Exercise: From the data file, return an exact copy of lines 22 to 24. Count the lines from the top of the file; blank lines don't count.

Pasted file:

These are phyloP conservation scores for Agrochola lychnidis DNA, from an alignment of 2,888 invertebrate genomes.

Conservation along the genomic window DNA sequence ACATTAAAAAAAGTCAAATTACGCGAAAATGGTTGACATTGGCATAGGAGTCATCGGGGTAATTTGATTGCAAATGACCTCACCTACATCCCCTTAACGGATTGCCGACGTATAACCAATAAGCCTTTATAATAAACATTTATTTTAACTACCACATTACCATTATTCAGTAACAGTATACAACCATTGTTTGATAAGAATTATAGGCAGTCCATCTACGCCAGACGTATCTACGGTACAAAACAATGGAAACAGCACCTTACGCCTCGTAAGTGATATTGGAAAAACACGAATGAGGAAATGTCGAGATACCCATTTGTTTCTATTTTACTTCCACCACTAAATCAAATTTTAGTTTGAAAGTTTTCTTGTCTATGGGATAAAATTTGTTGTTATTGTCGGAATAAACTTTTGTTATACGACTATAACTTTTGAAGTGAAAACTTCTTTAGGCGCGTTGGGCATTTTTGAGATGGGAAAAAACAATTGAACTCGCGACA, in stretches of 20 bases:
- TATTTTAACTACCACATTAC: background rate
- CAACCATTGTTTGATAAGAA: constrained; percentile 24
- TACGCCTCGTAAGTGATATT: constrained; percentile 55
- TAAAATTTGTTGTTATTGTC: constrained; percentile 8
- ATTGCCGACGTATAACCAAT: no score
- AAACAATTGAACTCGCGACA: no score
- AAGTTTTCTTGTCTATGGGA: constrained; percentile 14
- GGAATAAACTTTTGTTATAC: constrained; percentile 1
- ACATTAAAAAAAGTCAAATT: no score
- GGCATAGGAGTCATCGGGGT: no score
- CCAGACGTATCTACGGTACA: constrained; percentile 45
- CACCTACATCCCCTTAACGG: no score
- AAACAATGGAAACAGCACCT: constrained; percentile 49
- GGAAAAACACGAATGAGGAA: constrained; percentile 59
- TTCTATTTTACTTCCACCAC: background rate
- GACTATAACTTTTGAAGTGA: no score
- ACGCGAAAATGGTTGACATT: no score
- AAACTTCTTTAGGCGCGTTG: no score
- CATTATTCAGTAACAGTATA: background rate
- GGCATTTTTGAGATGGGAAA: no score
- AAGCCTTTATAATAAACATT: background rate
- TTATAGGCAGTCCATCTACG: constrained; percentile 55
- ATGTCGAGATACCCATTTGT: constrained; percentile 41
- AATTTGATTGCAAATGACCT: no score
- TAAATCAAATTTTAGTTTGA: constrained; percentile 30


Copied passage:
- GGCATTTTTGAGATGGGAAA: no score
- AAGCCTTTATAATAAACATT: background rate
- TTATAGGCAGTCCATCTACG: constrained; percentile 55